<del>: The Deleted Text element

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The HTML <del> element represents a range of text that has been deleted from a document. This can be used when rendering "track changes" or source code diff information, for example. The <ins> element can be used for the opposite purpose: to indicate text that has been added to the document.

This element is often (but need not be) rendered by applying a strike-through style to the text.

Content categories Phrasing content or flow content.
Permitted content Transparent.
Tag omission None, both the starting and ending tag are mandatory.
Permitted parents Any element that accepts phrasing content.
Permitted ARIA roles Any
DOM interface HTMLModElement

Attributes

This element's attributes include the global attributes.

cite
A URI for a resource that explains the change (for example, meeting minutes).
datetime
This attribute indicates the time and date of the change and must be a valid date string with an optional time. If the value cannot be parsed as a date with an optional time string, the element does not have an associated time stamp. For the format of the string without a time, see Date strings. The format of the string if it includes both date and time is covered in Local date and time strings.

Examples

<p><del>This text has been deleted</del>,
here is the rest of the paragraph.</p>
<del><p>This paragraph has been deleted.</p></del>

Result

Accessibility concerns

The presence of the del element is not announced by most screen reading technology in its default configuration. It can be made to be announced by using the CSS content property, along with the ::before and ::after pseudo-elements.

del::before, 
del::after {
  clip-path: inset(100%);
  clip: rect(1px, 1px, 1px, 1px);
  height: 1px;
  overflow: hidden;
  position: absolute;
  white-space: nowrap;
  width: 1px;
}

del::before {
  content: " [deletion start] ";
}

del::after {
  content: " [deletion end] ";
}

Some people who use screen readers deliberately disable announcing content that creates extra verbosity. Because of this, it is important to not abuse this technique and only apply it in situations where not knowing content has been deleted would adversely affect understanding.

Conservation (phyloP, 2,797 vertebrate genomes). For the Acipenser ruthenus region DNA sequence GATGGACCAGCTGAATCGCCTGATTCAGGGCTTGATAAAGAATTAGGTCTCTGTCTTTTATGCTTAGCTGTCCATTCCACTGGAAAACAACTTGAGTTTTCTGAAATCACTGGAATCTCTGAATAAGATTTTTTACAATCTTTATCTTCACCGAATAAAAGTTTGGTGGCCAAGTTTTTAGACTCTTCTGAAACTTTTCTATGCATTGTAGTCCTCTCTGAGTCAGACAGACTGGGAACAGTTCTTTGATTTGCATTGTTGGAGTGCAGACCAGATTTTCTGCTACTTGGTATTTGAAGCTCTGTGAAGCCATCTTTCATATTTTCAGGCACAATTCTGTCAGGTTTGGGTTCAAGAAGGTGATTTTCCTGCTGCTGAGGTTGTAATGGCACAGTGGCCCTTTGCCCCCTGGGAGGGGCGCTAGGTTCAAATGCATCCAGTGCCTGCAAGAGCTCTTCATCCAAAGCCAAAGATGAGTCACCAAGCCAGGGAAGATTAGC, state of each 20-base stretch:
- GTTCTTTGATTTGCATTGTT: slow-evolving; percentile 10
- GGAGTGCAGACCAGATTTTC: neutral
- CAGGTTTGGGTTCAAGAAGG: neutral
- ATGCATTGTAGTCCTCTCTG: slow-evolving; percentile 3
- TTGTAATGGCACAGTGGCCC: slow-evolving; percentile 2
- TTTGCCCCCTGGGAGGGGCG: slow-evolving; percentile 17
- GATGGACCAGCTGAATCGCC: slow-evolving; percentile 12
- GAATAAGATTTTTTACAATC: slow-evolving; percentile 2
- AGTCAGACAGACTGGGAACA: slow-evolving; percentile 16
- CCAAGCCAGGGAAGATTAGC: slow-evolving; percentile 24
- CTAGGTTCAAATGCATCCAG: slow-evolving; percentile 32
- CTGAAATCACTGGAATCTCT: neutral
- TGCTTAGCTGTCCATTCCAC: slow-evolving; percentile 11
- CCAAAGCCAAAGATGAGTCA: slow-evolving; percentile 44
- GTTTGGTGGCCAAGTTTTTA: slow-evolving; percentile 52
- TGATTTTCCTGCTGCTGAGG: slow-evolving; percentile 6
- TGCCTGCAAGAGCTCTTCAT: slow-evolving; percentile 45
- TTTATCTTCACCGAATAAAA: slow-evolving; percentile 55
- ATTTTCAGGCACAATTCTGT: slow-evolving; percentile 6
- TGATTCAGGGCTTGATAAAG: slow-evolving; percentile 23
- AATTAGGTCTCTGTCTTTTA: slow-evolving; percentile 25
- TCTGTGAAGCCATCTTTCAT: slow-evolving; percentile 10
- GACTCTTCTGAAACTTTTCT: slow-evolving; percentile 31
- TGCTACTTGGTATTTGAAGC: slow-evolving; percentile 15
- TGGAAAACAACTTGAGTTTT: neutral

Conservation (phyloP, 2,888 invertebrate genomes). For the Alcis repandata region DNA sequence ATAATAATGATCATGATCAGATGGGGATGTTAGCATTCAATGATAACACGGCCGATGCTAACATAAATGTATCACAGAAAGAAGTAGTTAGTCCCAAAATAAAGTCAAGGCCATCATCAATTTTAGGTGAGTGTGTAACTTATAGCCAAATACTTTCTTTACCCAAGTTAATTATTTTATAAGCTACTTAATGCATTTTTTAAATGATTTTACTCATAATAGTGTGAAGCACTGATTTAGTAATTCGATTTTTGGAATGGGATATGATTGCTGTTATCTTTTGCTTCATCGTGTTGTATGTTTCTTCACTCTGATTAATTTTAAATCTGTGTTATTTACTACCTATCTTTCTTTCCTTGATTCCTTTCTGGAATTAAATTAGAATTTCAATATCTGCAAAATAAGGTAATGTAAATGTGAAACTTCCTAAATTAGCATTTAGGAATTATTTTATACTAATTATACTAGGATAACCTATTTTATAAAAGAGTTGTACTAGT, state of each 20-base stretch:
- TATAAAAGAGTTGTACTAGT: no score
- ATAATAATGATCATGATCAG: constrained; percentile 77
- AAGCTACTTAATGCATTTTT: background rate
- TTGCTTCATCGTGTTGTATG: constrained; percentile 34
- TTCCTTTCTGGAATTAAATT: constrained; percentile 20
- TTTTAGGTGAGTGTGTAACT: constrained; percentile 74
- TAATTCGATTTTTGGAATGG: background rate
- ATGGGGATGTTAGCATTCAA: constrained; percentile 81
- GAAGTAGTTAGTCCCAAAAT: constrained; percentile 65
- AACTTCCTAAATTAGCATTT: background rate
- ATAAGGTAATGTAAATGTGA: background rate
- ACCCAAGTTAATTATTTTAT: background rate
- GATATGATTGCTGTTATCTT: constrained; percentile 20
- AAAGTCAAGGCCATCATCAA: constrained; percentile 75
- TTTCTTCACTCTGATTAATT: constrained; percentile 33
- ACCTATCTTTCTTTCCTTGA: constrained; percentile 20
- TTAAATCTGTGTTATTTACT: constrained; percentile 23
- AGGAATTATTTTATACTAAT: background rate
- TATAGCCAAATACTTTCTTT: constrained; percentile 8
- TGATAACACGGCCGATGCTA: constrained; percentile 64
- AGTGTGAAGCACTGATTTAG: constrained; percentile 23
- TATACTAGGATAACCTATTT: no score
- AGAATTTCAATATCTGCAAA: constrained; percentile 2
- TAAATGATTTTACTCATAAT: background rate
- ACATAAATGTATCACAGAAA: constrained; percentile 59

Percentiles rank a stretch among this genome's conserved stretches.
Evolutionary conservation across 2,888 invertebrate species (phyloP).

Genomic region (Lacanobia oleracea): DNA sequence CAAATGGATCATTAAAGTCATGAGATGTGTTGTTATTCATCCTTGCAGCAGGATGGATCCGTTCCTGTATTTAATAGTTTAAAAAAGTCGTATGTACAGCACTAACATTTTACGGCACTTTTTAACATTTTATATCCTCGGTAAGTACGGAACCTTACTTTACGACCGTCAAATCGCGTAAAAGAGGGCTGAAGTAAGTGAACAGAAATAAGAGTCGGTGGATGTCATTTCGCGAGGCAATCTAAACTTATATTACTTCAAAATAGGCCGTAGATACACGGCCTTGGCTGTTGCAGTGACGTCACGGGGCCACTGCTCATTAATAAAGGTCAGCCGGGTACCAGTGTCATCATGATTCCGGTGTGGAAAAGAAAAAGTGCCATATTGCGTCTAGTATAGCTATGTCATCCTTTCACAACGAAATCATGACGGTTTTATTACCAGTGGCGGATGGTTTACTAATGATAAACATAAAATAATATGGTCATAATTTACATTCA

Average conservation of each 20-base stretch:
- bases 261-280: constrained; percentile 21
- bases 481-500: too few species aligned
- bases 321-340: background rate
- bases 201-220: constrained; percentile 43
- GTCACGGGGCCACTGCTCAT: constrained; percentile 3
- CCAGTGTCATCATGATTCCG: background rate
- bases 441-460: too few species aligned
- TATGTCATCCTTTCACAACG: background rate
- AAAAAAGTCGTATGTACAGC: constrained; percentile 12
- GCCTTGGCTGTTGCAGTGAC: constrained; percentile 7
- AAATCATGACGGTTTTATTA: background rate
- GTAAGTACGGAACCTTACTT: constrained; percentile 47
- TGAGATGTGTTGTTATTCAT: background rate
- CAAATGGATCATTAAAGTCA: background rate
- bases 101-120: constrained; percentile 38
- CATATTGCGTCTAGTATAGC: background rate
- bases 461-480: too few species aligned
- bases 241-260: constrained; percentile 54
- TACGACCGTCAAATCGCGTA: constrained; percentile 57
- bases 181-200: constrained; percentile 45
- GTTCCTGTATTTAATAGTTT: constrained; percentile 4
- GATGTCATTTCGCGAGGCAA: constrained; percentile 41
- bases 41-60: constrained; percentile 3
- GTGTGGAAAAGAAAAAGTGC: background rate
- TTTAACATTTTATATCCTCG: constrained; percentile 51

Specifications

Specification Status Comment
HTML Living Standard
The definition of '<del>' in that specification.
Living Standard
HTML5
The definition of '<del>' in that specification.
Recommendation
HTML 4.01 Specification
The definition of '<del>' in that specification.
Recommendation

Browser compatibility

Update compatibility data on GitHub
DesktopMobile
ChromeEdgeFirefoxInternet ExplorerOperaSafariAndroid webviewChrome for AndroidFirefox for AndroidOpera for AndroidSafari on iOSSamsung Internet
delChrome Full support YesEdge Full support YesFirefox Full support 1IE Full support YesOpera Full support YesSafari Full support YesWebView Android Full support YesChrome Android Full support YesFirefox Android Full support 4Opera Android Full support YesSafari iOS Full support YesSamsung Internet Android Full support Yes
citeChrome Full support YesEdge Full support YesFirefox Full support 1IE Full support YesOpera Full support YesSafari Full support YesWebView Android Full support YesChrome Android Full support YesFirefox Android Full support 4Opera Android Full support YesSafari iOS Full support YesSamsung Internet Android Full support Yes
datetimeChrome Full support YesEdge Full support YesFirefox Full support 1IE Full support YesOpera Full support YesSafari Full support YesWebView Android Full support YesChrome Android Full support YesFirefox Android Full support 4Opera Android Full support YesSafari iOS Full support YesSamsung Internet Android Full support Yes

Legend

Full support  
Full support

See also

  • <ins> element for insertions into a text
  • <s> element for strikethrough separate from representing deletion of text